Not every writer makes character profiles, just like not every writer plots out their novel in advance, but there are some good reasons to do the preparation work. Character profiles help you weave a back story in without information dumping, and also allows you to fully understand your character so you can show him/her without resorting to clichés. The more complex the story the easier it is to forget details of each character as you get deeper into the actual writing part. Profiles help you to remember things. Profiles also help you ensure that your character is well-rounded. Profiles help you problem solve. Your character profile will also help you keep your character acting at maximum capacity.

Consider what kind and how many characters you need for your story. If you are writing a romance you need at least two characters who can fall in love with each other. If you are writing a thriller you need at least a protagonist and an antagonist to pit against each other. Each character should have their own profile, including the antagonist and the sidekick so that they each have their own goals, motivations, conflicts, fears, characteristics, weaknesses, and strengths.

Your characters need a past. The past dictates his/her present to some degree. If your character grew up in poverty living in a one-bedroom trailer with seven other people and a dog and is now a billionaire, things had to happen to them to make them who they are now. Your readers may never learn all of those details, but if you have those already built into your character profile you can serve up tantalizing hints to intrigue your reader along the way. The back story helps to flesh out your character and helps them to seem real.

Your characters need a physical body of some kind. What does that look like? If your character has a scar across their ankle from falling down the stairs when they were seven, and this plays into your story in chapter two, you probably need to remember they have a scar on their ankle in chapter nineteen, or if you are writing a series, in book five.  Trust me on this. You may think that it is no big deal if your character is left-handed in book one but is right-handed in book seven, but your readers will and they will tell you all about it.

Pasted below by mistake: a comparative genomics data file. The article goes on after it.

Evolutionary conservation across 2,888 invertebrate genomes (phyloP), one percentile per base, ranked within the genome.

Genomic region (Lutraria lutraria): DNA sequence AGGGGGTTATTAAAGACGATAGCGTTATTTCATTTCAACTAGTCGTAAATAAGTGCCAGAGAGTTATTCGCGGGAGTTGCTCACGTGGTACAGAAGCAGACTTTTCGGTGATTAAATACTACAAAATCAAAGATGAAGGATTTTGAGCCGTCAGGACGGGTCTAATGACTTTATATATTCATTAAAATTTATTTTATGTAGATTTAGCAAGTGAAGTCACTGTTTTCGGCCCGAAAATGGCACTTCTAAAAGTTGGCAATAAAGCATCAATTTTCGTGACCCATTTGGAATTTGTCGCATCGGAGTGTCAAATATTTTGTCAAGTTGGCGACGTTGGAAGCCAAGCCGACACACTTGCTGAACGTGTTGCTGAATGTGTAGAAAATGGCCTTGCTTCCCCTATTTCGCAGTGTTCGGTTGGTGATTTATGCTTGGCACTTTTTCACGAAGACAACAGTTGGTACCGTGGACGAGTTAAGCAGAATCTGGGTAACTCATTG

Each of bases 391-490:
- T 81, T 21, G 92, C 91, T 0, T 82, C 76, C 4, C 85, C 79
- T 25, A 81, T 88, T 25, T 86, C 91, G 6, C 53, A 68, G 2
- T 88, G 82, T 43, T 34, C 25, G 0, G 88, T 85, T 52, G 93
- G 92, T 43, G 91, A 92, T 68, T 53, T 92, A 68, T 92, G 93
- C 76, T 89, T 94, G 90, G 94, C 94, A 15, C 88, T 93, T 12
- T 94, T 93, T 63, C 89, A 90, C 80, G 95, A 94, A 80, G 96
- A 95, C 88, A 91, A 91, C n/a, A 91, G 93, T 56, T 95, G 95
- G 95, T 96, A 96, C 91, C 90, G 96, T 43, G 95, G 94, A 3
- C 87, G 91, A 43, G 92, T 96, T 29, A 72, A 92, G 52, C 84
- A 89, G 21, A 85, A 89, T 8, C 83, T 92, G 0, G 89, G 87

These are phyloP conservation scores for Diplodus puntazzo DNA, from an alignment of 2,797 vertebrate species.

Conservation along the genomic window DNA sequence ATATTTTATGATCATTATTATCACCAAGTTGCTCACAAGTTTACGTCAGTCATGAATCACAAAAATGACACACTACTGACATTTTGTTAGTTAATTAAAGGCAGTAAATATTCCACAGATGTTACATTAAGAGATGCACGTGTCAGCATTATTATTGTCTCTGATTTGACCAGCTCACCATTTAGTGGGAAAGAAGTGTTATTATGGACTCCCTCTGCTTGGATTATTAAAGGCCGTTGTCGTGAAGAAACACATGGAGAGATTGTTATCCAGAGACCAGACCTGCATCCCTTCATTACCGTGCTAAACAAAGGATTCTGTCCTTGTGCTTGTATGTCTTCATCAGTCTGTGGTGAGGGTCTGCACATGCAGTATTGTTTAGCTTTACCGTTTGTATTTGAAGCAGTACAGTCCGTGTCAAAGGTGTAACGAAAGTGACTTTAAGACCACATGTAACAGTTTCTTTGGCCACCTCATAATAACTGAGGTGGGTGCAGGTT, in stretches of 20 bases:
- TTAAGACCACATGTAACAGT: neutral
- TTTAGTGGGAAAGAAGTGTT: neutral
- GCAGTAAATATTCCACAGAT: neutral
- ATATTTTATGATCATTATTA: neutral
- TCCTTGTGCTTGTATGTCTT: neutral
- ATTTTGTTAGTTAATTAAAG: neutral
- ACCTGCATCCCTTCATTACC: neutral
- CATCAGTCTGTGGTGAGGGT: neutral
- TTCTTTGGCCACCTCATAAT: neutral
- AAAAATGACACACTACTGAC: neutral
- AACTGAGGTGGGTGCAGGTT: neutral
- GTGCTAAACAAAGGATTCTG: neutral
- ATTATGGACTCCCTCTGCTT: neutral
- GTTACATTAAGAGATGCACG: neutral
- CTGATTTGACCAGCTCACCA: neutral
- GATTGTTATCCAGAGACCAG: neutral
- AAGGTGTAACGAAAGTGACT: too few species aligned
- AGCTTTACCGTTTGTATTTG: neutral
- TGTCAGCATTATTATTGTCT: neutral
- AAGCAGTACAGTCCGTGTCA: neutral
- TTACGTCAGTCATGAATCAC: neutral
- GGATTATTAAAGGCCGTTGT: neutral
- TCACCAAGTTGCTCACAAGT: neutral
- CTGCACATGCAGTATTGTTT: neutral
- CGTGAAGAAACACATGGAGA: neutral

Find a photograph that resembles what you are envisioning your character to look like. Keep that handy because it will help you to remember these kinds of details when you are in the trenches of writing.

Your character profile is where you clarify what the goals are, what the internal conflicts are, what the specific mannerisms, and ticks, and fears, and driving forces, and emotional triggers are. Your character profile will also allow you to consistently associate any symbols, colors, moods, sounds, smells, wise sayings, themes, allegories etc…that you want associated with that character so he/she will be unique to your story.

Don’t be surprised if your characters then come to life on the page. Don’t be surprised if your characters then require you to revise your plot. Don’t be surprised if you get more excited about your story than you’ve ever been before and you can’t wait to write it. Creating character profiles is a LOT of work. But it is worth it.